Pulmonary Vibro-acoustics: A Tool For Aiding Medical Diagnosis | 80214
Journal of Bioengineering & Biomedical Science
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Body sounds and vibrations have been used in medicine for diagnoses and monitoring of a wide range of conditions. There is potentially unique and diagnostically important information in audible and sub-audible frequency vibrations since characteristic times for many physiological processes and resonances of many anatomical structures are in that range. Traditional use of the stethoscope to access vibro-acoutic changes is skill-dependent and can only briefly provide qualitative information at a single or a few measurement points simultaneously. To fully reap the potential of this rich signal source requires: Better understanding of: Acoustic source and its relation to pathology and acoustic propagation from the source to the sensor, which can be more complex than ultrasonic frequencies due to the potential for multiple reflections, multiple wave types, and multi-path behavior; Development of realistic mechanical, computational and animal models; more accurate measurements of vibro-acoustic properties of materials; Use of better sensors and sensor arrays; and Implementation of optimal signal processing methods for noise removal, feature extraction, and classification. This talk will focus on examples of pathologies that may be diagnosed and monitored via their vibro-acoustic signatures, in an attempt to demonstrate how combining information from several disciplines can provide a potentially powerful tool to aid in medical diagnosis. The presented vibro-acoustic approach offers several potential advantages including: safety, prompt results, low cost, portability, noninvasiveness, and lack of ionizing or other radiation risks.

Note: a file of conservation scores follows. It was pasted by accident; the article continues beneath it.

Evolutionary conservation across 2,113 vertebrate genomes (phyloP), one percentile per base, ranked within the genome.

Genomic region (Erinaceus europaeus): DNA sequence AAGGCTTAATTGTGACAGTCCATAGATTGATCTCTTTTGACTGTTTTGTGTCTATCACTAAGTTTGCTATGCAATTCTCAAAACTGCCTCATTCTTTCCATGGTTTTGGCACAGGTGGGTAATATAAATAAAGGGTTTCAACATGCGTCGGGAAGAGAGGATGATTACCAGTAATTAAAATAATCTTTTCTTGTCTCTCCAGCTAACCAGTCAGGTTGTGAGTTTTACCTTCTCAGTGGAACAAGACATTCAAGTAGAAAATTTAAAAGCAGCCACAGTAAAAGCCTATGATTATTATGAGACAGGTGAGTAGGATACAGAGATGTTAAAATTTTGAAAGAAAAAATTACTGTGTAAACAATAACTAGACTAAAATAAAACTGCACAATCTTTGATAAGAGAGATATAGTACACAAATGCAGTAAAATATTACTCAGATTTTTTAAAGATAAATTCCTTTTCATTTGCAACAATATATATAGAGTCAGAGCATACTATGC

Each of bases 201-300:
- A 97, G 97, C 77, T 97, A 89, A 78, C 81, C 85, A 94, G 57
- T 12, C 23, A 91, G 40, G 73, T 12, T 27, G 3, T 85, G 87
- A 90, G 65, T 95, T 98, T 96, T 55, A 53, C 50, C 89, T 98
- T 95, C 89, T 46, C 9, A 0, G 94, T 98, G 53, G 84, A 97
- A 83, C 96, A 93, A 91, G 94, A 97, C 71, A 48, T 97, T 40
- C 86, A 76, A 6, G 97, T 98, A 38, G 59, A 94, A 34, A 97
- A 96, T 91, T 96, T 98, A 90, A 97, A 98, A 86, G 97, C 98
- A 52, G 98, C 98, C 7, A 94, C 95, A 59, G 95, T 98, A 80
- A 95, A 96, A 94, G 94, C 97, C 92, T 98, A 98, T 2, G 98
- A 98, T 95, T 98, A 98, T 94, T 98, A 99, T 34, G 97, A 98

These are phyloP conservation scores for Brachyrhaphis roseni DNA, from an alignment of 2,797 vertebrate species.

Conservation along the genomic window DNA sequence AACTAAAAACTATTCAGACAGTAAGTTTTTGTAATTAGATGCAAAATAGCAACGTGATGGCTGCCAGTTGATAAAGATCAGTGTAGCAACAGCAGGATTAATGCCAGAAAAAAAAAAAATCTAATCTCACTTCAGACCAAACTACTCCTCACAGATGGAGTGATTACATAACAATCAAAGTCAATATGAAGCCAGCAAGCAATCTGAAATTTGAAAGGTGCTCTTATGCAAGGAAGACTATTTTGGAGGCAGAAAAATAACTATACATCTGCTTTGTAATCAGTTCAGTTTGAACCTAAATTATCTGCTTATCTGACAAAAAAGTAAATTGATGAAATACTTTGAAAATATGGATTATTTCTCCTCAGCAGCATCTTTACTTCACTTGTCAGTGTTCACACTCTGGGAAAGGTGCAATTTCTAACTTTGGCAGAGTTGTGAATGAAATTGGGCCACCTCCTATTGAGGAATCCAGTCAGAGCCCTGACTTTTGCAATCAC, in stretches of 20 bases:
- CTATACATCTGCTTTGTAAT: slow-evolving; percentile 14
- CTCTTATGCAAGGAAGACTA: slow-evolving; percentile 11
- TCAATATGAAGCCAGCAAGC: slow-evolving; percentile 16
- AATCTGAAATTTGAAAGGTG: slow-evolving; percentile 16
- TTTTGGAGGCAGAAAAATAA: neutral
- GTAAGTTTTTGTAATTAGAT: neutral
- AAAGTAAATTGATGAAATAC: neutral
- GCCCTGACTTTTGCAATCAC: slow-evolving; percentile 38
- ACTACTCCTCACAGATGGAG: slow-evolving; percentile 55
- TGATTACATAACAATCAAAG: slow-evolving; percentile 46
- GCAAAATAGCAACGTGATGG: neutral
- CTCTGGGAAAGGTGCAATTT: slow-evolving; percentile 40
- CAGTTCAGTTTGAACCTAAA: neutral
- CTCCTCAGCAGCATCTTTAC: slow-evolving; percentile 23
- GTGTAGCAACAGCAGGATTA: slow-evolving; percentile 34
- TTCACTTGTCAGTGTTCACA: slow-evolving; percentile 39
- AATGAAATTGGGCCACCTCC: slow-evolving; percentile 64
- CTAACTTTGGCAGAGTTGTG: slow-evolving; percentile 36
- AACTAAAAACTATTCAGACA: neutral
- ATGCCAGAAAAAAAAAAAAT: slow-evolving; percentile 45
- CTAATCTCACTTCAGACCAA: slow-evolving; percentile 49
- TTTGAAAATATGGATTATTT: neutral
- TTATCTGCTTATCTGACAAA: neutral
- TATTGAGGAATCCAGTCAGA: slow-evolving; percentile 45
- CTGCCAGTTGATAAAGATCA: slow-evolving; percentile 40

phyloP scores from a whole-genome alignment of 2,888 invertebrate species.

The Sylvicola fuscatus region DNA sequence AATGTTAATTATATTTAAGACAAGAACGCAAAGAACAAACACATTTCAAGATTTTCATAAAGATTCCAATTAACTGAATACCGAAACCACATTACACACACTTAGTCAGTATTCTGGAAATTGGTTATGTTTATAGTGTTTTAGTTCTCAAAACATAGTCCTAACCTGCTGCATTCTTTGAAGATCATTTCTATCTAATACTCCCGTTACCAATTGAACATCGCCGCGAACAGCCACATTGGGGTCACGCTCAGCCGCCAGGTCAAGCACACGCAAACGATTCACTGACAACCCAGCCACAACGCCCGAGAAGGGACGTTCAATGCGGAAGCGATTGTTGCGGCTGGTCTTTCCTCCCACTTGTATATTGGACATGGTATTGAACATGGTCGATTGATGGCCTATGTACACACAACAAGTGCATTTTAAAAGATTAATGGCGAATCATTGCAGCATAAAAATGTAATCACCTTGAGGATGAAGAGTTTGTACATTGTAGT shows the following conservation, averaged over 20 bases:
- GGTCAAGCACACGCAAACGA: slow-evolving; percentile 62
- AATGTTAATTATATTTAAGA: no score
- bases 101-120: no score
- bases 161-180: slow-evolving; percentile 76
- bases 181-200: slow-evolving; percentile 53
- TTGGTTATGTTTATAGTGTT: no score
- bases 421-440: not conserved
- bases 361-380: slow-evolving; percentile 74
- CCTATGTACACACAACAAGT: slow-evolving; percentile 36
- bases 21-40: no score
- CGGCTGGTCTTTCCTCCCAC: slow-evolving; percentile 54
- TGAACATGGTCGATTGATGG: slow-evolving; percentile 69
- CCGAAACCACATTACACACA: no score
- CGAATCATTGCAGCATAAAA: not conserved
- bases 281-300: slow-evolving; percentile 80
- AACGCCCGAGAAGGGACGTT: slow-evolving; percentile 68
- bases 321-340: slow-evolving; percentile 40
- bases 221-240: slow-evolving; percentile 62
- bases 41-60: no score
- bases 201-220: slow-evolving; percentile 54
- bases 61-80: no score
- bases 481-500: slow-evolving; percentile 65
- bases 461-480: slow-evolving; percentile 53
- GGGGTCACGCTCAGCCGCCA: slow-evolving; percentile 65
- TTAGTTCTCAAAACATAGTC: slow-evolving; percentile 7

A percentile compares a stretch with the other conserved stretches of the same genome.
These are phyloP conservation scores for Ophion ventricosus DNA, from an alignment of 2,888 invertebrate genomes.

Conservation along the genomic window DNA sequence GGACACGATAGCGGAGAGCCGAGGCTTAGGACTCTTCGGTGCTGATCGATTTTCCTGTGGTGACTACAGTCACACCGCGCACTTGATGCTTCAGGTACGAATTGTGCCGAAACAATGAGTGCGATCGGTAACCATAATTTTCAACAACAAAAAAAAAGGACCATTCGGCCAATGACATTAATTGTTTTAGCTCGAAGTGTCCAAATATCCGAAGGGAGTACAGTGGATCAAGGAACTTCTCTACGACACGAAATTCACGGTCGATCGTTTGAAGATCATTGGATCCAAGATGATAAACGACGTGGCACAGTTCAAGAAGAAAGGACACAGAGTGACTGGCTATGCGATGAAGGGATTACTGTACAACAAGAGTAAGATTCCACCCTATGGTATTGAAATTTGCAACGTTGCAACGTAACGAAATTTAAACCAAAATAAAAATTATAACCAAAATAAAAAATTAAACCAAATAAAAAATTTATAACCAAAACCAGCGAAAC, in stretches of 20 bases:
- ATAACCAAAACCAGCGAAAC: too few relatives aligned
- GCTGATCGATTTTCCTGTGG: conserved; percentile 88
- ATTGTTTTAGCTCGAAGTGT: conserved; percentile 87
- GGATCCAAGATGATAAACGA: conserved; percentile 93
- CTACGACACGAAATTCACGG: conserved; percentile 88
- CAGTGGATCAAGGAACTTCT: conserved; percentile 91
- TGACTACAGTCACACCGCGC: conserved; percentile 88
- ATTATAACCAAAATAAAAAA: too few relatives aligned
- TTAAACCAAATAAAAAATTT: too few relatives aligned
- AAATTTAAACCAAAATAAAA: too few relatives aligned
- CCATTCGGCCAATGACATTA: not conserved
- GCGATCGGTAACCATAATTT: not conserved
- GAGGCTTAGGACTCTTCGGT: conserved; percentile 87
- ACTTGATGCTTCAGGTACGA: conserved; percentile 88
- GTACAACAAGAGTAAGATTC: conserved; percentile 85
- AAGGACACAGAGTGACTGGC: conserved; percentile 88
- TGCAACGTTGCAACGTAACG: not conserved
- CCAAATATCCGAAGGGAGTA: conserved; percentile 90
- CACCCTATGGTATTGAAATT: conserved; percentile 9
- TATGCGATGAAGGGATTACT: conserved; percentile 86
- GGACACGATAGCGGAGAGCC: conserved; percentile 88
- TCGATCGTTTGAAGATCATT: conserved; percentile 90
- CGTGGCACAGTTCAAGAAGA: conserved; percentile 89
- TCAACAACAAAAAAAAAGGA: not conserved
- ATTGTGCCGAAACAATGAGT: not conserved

Hansen A Mansy has received his PhD in Engineering from IIT, Chicago, IL in 1990. After Post-doctoral training and working in industry, he joined the faculty of Rush University in 2003 and moved to University of Central Florida in 2013. His research has focused on investigating vibro acoustic phenomena and developing related medical diagnostic tools. He has received significant federal and foundation research funding, published scientific articles, received patents, and continues to serve as an Editorial Board Member and grant reviewer for many national and international organizations (including NIH, NSF, DoD, AFOSR).
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